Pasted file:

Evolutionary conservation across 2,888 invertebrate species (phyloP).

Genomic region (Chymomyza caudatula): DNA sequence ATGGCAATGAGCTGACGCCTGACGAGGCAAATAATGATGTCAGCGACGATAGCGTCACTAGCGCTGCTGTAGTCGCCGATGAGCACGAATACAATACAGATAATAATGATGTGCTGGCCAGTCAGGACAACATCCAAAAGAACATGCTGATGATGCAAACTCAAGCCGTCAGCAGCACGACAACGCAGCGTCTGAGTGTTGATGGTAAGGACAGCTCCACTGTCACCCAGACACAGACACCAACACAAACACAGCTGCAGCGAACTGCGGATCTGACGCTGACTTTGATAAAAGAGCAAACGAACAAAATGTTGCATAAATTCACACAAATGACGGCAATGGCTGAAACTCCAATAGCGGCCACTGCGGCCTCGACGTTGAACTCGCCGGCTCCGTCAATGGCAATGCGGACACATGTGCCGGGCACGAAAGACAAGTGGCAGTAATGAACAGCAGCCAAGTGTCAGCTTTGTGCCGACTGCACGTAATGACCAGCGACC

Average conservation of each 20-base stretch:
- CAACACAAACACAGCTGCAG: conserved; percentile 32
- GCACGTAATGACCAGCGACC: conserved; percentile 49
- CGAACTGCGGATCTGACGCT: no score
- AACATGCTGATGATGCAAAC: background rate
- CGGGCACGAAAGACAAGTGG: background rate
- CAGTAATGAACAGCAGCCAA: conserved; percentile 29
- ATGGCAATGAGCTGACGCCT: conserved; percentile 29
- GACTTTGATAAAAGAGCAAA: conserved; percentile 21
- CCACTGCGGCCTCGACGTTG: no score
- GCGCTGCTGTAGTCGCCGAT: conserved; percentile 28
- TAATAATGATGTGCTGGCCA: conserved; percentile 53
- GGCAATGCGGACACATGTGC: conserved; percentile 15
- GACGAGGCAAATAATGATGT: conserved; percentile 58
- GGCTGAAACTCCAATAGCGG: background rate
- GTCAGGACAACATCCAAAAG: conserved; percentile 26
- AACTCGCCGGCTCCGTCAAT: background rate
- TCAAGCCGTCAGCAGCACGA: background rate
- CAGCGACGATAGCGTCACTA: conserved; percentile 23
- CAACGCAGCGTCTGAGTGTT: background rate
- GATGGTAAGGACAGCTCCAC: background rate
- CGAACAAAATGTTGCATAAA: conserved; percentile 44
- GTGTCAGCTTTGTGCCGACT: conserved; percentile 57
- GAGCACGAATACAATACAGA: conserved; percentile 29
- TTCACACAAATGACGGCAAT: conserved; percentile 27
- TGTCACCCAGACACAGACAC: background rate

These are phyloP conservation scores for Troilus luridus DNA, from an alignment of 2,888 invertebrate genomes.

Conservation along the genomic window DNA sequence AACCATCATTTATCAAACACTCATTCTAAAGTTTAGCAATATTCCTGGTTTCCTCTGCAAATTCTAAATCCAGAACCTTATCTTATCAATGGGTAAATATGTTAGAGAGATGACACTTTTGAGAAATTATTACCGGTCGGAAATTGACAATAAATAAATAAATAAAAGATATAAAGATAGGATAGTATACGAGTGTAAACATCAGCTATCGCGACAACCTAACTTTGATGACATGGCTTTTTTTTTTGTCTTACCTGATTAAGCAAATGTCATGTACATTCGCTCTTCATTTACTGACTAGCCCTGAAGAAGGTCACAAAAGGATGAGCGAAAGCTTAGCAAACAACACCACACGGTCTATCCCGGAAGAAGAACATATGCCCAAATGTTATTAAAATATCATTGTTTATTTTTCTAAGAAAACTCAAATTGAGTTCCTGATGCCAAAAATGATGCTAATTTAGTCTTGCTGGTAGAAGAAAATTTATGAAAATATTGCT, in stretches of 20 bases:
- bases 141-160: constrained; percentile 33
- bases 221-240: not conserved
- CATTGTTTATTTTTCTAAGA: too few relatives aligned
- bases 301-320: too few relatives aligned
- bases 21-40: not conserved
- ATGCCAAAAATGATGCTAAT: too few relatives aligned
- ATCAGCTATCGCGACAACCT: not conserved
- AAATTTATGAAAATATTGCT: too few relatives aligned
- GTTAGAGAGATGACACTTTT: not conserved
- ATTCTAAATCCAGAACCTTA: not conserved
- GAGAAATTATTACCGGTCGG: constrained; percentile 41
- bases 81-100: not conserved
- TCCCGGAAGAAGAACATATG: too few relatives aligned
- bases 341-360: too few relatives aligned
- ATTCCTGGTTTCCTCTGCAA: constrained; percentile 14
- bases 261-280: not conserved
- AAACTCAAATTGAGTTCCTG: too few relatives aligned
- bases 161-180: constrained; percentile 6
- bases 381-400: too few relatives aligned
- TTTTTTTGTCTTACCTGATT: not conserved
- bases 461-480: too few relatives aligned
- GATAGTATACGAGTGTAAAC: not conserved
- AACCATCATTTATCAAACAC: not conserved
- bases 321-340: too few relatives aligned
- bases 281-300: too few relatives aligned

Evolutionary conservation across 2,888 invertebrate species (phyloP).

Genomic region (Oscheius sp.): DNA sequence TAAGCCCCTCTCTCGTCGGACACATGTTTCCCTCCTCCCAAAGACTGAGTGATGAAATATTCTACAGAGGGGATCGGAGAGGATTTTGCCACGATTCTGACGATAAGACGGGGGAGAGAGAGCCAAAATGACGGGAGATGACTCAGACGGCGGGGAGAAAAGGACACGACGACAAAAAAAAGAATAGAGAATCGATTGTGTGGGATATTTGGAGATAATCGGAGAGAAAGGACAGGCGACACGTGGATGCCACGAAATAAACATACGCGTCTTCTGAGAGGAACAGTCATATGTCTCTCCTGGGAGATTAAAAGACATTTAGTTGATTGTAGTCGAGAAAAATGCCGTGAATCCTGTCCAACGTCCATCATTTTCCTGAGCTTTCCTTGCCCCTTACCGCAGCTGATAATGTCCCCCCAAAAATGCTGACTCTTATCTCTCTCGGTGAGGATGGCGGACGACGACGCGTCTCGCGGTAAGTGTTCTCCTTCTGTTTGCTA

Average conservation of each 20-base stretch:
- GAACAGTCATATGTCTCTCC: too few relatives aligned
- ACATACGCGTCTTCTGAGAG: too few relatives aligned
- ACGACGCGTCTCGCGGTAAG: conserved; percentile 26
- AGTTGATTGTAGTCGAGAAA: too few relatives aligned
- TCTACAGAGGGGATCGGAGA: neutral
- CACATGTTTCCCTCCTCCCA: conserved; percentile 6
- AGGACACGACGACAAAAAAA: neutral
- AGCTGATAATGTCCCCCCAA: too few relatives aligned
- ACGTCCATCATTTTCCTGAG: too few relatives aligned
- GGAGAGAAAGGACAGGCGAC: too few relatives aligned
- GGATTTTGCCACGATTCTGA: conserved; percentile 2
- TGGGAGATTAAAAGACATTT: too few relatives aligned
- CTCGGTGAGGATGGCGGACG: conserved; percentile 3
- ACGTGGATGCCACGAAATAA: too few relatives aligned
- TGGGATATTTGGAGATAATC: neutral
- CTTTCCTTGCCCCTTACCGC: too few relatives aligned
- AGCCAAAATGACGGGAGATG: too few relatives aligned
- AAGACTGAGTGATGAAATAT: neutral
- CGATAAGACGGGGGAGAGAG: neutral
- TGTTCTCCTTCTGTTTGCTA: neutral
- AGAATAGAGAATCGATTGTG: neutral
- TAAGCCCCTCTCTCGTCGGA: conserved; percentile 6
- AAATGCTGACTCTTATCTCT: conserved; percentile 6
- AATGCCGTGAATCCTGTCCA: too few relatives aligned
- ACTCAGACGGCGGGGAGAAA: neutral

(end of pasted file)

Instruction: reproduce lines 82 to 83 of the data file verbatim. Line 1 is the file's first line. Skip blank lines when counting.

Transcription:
- AATGCCGTGAATCCTGTCCA: too few relatives aligned
- ACTCAGACGGCGGGGAGAAA: neutral